Anayansi Diaz-C...: After Velásquez was kicked out of Guatemala, Sammy was acquitted.

 

Anayansi Diaz-C...: Velásquez tried to run CICIG from Colombia, but the end of US money made that impossible.

 

Al Letson: Trump and Morales say Guatemala is safe. But, if it's safe, why are thousands of people fleeing every year? When we come back, we head to the hills of Guatemala and investigate. That's coming up on Reveal.

 

Al Letson: From the Center for Investigative Reporting and PRX, this is Reveal, I'm Al Letson. Today, we've been investigating the larger political forces around president Trump's immigration policy. Before the break, we heard how the Guatemalan president, Jimmy Morales, sent tanks to surround the headquarters of CICIG, the UN-backed anti-corruption commission. Veteran journalist Maria Martin was there in September 2019, a few days before CICIG finally closed its doors for good.

 

Maria Martin: To get to the CICIG's headquarters, I have to walk past a concrete wall and through a metal gate with guards. The mood is somber, as if somebody had died.

 

Maria Martin: CICIG spokesman Matias Ponce points out the chair where Ivan Velásquez used to sit. Tapping the furniture, as if to bring back the past, Ponce tells me about the 120 corruption cases that were investigated on this exact table.

 

Matias Ponce: [spanish 00:36:43].

 

Maria Martin: We continue our conversation in English.

 

Maria Martin: Some people say that this decision, to get rid of the CICIG by the Morales government will take Guatemala back decades of effort, decades.

 

Matias Ponce: Decades of effort because we were able to show to the people that the law is important to make a better country, independently of your economic and political power. All of society should respect the law.

 

Maria Martin: Ponce says CICIG's building is expected to be demolished. And just like that the UN anti-corruption force that took on two presidents and represented a beacon of hope for an entire generation of Guatemalans is no more. Without it's [Spanish 00:37:43], many Guatemalans are afraid. That brings us back to Zoila and her family, who we met earlier in the show.

 

Maria Martin: I've made so many trips to Zoila's small village. It's in a mountainous province, near Guatemala's border with Mexico that sends more people to the United States than anywhere else in Central America.

 

Maria Martin: During the civil war in the 1980s, Todos Santos was a center of bloodshed. For generations these indigenous communities have been marginalized, systemic discrimination has denied them access to educations and healthcare while investment has passed them by. And even today, there's little evidence of Guatemalan government support money or that US aid money that Joe Biden was talking about.

 

Maria Martin: The main economy here isn't factories or coffee, it's money sent home from abroad. From family members who have gone north. Everywhere you look there are spacious, multi-story American-style suburban homes. But for those who don't have relatives abroad, there's little for them here. I drive past Todos Santos and towards Zoila's village. We climb up higher into the mountains on a narrow, winding road. In some parts of this region people raise sheep, but here it's quiet. The houses get smaller and the roads turn to dirt.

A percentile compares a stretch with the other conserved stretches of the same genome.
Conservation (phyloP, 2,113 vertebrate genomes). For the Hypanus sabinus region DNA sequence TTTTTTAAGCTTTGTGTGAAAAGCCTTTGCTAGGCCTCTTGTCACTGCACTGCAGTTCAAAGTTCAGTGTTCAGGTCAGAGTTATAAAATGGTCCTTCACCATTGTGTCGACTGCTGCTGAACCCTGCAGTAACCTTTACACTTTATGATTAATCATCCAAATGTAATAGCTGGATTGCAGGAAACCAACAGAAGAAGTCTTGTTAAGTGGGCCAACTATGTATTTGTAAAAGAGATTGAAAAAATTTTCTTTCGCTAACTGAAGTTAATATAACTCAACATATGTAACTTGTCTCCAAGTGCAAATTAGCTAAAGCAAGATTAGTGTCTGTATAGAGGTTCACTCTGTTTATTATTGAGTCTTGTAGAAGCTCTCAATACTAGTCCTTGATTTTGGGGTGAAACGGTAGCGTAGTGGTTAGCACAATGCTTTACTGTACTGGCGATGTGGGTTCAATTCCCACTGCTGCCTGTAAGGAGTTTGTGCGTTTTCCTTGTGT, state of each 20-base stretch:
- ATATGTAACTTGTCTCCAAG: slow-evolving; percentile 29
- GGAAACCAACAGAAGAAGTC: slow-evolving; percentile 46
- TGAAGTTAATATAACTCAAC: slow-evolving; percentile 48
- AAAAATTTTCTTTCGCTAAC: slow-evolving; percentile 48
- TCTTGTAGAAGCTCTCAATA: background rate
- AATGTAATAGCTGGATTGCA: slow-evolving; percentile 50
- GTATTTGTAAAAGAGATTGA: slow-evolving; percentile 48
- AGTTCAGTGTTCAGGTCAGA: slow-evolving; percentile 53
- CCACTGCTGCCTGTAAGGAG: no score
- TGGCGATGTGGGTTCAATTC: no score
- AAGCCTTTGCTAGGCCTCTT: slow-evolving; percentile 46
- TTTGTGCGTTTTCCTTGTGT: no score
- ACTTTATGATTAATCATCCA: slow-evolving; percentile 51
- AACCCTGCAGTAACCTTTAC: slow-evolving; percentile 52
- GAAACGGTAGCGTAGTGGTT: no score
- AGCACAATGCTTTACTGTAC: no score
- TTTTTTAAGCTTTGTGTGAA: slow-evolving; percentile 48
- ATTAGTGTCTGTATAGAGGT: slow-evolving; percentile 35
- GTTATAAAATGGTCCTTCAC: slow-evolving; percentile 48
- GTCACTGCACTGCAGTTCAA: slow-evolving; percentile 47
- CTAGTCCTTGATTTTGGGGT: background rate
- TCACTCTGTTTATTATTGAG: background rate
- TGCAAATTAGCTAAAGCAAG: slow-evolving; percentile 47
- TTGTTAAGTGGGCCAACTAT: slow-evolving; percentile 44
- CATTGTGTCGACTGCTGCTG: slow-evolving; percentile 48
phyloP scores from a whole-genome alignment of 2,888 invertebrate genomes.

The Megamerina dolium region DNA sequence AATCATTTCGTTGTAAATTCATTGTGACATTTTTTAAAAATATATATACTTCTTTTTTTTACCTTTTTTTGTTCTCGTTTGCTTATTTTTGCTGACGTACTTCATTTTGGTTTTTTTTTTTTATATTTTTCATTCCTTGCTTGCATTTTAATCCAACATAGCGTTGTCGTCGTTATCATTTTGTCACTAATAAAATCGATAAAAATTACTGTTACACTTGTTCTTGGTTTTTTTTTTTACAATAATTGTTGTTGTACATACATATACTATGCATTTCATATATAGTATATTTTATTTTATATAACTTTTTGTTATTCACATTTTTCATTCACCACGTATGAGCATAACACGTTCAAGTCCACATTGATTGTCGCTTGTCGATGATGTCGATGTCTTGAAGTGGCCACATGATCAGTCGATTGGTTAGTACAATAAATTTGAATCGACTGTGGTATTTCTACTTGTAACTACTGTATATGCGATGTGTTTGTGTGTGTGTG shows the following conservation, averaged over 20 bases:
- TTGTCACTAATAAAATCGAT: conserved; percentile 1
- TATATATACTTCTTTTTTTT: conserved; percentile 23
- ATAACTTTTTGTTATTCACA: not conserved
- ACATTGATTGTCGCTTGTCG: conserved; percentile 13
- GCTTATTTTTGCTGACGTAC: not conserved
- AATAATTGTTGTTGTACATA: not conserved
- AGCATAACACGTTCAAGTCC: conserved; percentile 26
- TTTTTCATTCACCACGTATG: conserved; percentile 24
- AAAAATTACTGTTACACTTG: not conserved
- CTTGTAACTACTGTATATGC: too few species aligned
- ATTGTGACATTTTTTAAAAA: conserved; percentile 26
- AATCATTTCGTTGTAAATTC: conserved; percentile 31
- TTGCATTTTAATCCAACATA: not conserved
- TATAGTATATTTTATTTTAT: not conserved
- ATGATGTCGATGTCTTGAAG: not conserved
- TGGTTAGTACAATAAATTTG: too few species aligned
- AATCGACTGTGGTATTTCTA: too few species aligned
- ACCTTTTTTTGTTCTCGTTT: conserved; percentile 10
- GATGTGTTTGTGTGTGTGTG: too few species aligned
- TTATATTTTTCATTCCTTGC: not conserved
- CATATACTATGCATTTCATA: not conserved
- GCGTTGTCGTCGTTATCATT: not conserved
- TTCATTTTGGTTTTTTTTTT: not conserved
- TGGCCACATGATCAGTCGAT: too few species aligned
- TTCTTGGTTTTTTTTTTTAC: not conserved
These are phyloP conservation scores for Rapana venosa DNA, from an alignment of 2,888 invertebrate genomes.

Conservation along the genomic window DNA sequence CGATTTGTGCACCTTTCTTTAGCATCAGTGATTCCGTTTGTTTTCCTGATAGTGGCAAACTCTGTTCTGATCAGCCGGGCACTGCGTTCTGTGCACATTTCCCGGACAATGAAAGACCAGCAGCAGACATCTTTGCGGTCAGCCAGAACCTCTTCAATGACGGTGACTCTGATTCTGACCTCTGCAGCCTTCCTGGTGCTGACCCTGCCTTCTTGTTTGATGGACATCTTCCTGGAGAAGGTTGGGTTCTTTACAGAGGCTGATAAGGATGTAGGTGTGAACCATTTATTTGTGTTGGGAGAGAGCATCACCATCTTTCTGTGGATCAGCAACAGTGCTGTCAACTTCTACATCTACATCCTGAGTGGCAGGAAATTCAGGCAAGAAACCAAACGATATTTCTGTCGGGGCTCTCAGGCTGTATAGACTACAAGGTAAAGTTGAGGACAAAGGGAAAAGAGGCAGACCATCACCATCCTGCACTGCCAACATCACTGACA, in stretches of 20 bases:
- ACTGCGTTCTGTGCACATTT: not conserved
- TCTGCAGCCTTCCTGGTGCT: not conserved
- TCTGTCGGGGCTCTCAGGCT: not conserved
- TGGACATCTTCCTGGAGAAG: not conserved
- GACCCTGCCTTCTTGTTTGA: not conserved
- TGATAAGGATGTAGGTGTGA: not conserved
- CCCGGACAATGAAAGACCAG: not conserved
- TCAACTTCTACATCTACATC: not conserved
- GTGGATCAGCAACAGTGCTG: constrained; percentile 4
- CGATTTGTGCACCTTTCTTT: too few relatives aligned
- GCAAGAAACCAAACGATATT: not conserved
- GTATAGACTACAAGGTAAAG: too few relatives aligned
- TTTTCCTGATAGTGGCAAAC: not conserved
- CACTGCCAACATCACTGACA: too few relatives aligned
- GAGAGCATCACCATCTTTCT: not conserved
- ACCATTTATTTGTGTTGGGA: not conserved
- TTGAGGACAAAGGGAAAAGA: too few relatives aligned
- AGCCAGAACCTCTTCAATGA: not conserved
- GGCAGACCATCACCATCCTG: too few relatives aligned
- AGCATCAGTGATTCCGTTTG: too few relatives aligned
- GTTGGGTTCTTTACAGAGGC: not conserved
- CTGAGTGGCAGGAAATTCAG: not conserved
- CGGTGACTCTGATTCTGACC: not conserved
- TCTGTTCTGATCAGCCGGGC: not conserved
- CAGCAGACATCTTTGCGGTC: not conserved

Maria Martin: When we heard from Zoila earlier, she was telling us the story of how her husband Hilberto and their son franklin had been separated by the US border patrol. Hilberto tells me what happened next.

 

HIlberto: [Spanish 00:39:46].

 

Maria Martin: After they were separated, Hilberto was taken to a jail in Florence, Arizona. He didn't know what happened to Franklin.

 

HIlberto: [Spanish 00:40:00].

 

Maria Martin: This was Hilberto's second trip to the US. He'd also come north in the early 2000s. He worked in construction, building suburban track homes outside San Diego, but he was deported after a traffic stop. This time, sitting in the detention center in Arizona, he's given a choice. Incarceration or deportation.

 

Maria Martin: Hilberto says that in his cold cell, he couldn't take the sadness. He though he was going to die and he had no idea where Franklin was. So Hilberto made a difficult decision. He signed his deportation papers, leaving Franklin in the United States.

 

Speaker 21: Tonight, outrage across the country.

 

Speaker 23: Do you agree that we need to take care of those children?

 

Maria Martin: This was at the height of president Trump's family separation policy. His administration was separating thousands of children from their parents at the border and incarcerating them in gyms, warehouses and even cages. As for Zoila, she tells me through a Mom to Spanish translator about those dark days in 2018 when she didn't know what had happened to her husband, or to her son.

 

Zoila Calmo: [Spanish 00:41:47].

 

Maria Martin: Zoila said it was so hard when Franklin was gone that she started to get physically ill. "I thought he was dead and I was sick from the sadness, my whole body ached" she tells me. Zoila fell apart, outraged that her husband had gone to the US and returned without her son. She thought she would never see Franklin again.

 

Maria Martin: Zoila fell into a deep depression. Most days she didn't even get out of bed. She knew she needed help but couldn't afford to go to the doctor. And as for Hilberto, he had traveled 2,000 miles twice. He wanted to be able to send money home so that one day he could build one of those glorious suburban-style homes for his wife and children. But he'd been deported twice and now his family was accusing him of abandoning Franklin.

 

Maria Martin: Finally, Hilberto finds a lawyer in town and with his help, they're able to track Franklin down.

 

HIlberto: [Spanish 00:43:17].

 

Maria Martin: Where is Franklin? He was in New York, imprisoned in the federal detention center for children separated from their parents. When they finally reach him on the phone, it's heart wrenching.